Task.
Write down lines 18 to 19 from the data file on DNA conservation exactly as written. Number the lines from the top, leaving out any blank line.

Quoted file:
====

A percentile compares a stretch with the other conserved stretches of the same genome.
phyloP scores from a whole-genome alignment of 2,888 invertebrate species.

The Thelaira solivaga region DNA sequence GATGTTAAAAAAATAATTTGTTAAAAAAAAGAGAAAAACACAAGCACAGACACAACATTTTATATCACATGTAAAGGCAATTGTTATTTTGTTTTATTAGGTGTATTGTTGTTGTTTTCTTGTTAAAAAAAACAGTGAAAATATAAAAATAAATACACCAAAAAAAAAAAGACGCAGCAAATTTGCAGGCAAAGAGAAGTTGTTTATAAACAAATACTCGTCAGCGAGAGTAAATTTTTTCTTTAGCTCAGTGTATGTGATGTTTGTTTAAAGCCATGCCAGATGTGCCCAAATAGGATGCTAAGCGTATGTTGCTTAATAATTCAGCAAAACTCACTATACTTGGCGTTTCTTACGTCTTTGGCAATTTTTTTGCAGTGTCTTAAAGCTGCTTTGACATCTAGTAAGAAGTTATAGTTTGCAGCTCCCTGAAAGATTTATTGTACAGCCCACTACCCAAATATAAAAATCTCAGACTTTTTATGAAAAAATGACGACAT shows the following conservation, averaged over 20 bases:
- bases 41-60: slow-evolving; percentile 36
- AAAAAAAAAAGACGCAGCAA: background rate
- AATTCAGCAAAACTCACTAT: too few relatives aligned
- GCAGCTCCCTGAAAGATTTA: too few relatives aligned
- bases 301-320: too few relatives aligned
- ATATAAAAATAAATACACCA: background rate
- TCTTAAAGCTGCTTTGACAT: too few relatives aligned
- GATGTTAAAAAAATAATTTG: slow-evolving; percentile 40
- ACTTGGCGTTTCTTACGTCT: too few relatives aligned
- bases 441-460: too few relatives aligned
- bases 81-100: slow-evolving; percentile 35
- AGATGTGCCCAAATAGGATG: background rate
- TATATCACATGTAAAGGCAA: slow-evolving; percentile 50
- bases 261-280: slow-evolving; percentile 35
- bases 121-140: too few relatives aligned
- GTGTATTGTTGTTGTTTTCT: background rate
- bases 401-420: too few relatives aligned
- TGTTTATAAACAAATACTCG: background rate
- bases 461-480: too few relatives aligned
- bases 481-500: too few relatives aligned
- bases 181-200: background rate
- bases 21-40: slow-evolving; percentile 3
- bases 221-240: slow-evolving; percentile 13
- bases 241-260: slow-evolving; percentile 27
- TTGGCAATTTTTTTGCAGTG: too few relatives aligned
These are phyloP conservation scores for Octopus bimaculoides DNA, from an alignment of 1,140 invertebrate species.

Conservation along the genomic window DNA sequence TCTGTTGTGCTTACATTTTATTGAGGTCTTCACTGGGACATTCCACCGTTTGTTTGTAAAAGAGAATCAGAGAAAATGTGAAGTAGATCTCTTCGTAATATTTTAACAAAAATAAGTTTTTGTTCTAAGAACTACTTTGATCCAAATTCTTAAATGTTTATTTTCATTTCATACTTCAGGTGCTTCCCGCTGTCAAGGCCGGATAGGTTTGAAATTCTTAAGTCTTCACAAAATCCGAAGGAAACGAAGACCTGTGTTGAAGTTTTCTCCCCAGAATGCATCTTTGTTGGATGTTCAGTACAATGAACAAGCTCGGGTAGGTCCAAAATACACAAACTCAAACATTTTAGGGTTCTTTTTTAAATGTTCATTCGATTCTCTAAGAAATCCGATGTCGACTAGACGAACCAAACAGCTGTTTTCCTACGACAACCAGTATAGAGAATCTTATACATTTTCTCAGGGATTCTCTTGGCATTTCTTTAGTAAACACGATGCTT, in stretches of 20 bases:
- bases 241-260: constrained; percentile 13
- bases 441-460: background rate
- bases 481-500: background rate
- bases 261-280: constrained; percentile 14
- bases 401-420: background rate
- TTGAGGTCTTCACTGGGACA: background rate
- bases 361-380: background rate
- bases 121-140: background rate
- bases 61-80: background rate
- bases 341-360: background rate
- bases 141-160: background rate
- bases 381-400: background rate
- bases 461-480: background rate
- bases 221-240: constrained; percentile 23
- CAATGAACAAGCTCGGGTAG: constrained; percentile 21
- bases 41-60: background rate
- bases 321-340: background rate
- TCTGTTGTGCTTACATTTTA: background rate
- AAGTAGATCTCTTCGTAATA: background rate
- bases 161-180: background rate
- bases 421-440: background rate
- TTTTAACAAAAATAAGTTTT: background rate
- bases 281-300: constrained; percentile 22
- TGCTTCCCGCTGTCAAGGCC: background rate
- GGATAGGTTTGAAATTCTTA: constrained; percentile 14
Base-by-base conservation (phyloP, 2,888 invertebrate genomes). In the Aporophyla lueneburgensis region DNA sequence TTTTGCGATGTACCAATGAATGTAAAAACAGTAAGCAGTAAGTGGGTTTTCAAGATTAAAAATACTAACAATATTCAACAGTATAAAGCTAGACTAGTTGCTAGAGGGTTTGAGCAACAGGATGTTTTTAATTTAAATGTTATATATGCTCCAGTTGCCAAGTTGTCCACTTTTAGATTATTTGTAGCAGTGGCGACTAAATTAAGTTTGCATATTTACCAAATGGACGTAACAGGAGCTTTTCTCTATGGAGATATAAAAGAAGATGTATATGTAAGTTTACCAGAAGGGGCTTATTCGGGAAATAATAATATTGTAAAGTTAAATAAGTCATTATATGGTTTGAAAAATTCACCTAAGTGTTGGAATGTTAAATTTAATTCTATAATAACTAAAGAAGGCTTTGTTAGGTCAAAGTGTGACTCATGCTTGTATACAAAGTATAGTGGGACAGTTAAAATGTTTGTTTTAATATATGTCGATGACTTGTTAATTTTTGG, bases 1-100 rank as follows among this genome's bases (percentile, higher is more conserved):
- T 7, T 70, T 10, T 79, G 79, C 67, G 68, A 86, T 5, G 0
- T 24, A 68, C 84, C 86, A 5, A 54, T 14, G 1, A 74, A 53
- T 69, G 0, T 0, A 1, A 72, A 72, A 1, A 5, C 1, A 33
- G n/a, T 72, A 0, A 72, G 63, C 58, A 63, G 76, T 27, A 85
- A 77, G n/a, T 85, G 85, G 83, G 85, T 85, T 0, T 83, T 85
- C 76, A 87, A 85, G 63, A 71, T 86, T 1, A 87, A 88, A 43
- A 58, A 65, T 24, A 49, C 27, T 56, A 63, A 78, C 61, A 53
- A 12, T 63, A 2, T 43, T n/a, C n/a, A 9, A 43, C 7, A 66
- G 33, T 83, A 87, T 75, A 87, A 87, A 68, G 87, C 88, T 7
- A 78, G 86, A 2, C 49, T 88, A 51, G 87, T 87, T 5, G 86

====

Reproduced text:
- bases 121-140: too few relatives aligned
- GTGTATTGTTGTTGTTTTCT: background rate